Wolf Spider Facts and Population Changes in the Warming Arctic
Wolf Spiders and Two Arctic Species
Wolf spiders are impressive hunters with good eyesight. The vast majority don’t create webs. Instead, they either hide and lunge for their prey as it passes by or chase the prey and grab it. The latter behaviour gave them their name. The animals are capable of moving fast. They are venomous, but the venom generally doesn't have a serious effect on humans. The spiders are widespread and found in most parts of the world.
Multiple species of wolf spiders live in the Arctic. Researchers have discovered that the increasing temperature there is having an effect on at least two of the species. One group of scientists has discovered that Pardosa glacialis is currently reproducing twice in the summer instead of once. Another group has found population and chemical changes in Pardosa lapponica. The changes suggest that cannibalism in the species has significantly increased.
Wolf Spider Classification
Spiders belong to the phylum Arthropoda and the class Arachnida. Wolf spiders belong to the family Lycosidae within the class Arachnida. The family contains over 2,000 species and perhaps over 3,000. The number varies according to the source of the data.
Physical Features of the Arachnid
Spiders have different features from insects. Both animals belong to the phylum Arthropoda, but spiders are classified in the class Arachnida instead of the class Insecta. Members of the class Arachnida are sometimes referred to as arachnids. The class also includes scorpions, ticks, mites, and other animals.
A wolf spider may be brown, tan, orange, grey, or black. Some species are mainly one colour while others bear stripes or other markings of another colour. The body is hairy and consists of two sections: the cephalothorax and the abdomen. The sections are joined by a short stalk, which is usually obscured when a spider is seen. The cephalothorax has a humped appearance, as can be seen in a side view of the spider. It resembles a roof attached to slanting walls. Spinnerets at the end of the abdomen release silk.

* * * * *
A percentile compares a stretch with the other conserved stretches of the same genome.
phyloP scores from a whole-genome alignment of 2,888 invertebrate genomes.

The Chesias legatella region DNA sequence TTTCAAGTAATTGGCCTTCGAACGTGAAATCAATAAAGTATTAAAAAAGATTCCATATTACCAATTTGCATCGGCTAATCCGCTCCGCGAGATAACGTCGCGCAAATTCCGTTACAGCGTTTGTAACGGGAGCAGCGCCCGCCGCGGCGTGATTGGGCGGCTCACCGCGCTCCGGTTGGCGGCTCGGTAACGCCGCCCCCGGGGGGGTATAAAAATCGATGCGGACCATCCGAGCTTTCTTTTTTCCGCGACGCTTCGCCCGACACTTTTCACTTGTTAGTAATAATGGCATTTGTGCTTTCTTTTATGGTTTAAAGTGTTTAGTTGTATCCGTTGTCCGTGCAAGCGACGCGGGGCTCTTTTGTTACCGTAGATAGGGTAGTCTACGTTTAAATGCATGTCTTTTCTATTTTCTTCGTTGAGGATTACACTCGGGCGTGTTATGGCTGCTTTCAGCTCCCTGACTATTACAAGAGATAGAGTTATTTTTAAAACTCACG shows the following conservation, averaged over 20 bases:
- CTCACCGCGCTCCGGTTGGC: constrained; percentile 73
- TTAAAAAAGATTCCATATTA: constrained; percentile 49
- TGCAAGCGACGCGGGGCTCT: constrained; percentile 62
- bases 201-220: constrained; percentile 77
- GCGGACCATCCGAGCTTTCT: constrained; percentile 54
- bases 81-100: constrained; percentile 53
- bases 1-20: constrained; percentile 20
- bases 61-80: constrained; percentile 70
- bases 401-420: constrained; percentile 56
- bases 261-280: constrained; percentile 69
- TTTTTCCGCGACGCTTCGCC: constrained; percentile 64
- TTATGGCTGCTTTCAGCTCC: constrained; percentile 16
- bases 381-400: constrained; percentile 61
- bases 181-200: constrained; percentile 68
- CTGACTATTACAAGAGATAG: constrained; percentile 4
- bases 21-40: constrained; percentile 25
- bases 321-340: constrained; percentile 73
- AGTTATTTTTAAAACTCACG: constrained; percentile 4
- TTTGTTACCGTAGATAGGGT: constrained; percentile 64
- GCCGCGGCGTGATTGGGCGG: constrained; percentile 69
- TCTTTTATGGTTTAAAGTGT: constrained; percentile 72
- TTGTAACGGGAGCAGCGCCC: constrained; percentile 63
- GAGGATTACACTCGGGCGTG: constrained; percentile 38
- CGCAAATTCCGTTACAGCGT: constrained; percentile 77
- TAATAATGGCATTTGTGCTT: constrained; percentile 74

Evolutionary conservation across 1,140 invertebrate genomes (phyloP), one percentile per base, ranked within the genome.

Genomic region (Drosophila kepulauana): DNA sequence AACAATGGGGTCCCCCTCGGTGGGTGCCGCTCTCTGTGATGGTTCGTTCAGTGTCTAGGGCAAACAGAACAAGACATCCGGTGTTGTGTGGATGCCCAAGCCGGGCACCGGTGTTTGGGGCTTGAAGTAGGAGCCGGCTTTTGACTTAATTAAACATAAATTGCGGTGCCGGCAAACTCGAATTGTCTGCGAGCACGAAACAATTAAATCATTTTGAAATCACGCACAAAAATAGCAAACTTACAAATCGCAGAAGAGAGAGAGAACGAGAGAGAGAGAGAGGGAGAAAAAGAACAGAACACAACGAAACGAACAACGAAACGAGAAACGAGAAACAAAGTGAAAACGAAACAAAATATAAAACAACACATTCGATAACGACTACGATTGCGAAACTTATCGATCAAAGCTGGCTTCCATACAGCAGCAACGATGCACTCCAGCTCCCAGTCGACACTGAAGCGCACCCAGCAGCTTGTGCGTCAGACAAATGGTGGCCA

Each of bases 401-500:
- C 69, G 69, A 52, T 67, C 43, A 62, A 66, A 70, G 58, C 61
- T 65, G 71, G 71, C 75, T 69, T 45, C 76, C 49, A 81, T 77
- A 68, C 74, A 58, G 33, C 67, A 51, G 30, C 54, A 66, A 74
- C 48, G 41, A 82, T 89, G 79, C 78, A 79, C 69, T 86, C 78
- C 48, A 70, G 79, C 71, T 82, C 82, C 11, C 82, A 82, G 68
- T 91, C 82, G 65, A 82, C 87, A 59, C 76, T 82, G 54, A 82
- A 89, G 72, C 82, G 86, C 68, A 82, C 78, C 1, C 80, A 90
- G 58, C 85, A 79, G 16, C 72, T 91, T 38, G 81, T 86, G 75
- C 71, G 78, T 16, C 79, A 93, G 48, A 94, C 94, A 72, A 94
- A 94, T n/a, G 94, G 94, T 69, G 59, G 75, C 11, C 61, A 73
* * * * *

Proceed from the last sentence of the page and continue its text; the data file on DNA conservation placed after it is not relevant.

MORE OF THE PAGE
The animal has eight legs arranged in four pairs. It also has a pair of chelicerae, or jaws, in the front of its mouth. An appendage known as a pedipalp can be seen on each side of the chelicerae. The pedipalps are sensory structures used for smell and taste. They are also used by the male to insert sperm into a receptacle in the female's body.
The spider has eight eyes. The two largest ones are located at the front of the head. Four small ones lie underneath the large ones. The other two eyes are located on the top of the head and are widely separated. The spider's vision is described below.
The animals don't have ears, but various parts of their body have sense organs that can detect vibrations. Some of the hairs on the body of the arachnids are sensitive to vibration and touch.
Wolf Spider Vision
A wolf spider's eyes have a lens, which focuses light rays on the retina. The retina is stimulated by the light rays. Some of the eyes have a tapetum lucidum behind the retina. The tapetum reflects light that has passed through the retina back to it, giving the light-sensitive cells another chance to be stimulated. This process improves night vision. Wolf spiders are often active at night and rest during the day. The tapetum produces a glowing appearance when light strikes it, a phenomenon known as eyeshine.
Although the eyes of wolf spiders have similar parts to ours, the eyes aren't as well developed as human ones and the arachnids can't see as well as us. They are said to have good vision compared to many other spiders, however. Experiments have shown that they can see green and ultraviolet light but no other colours.
Daily Life in the Family Lycosidae
Almost all wolf spiders live in burrows and don't produce webs. It's not correct to say that none of them make webs, however. One of the references below mentions two wolf spider species in Uruguay that do build webs. The silk released from the end of a spider's abdomen is used for additional purposes. It's used to attach the female's eggs to her body, for example.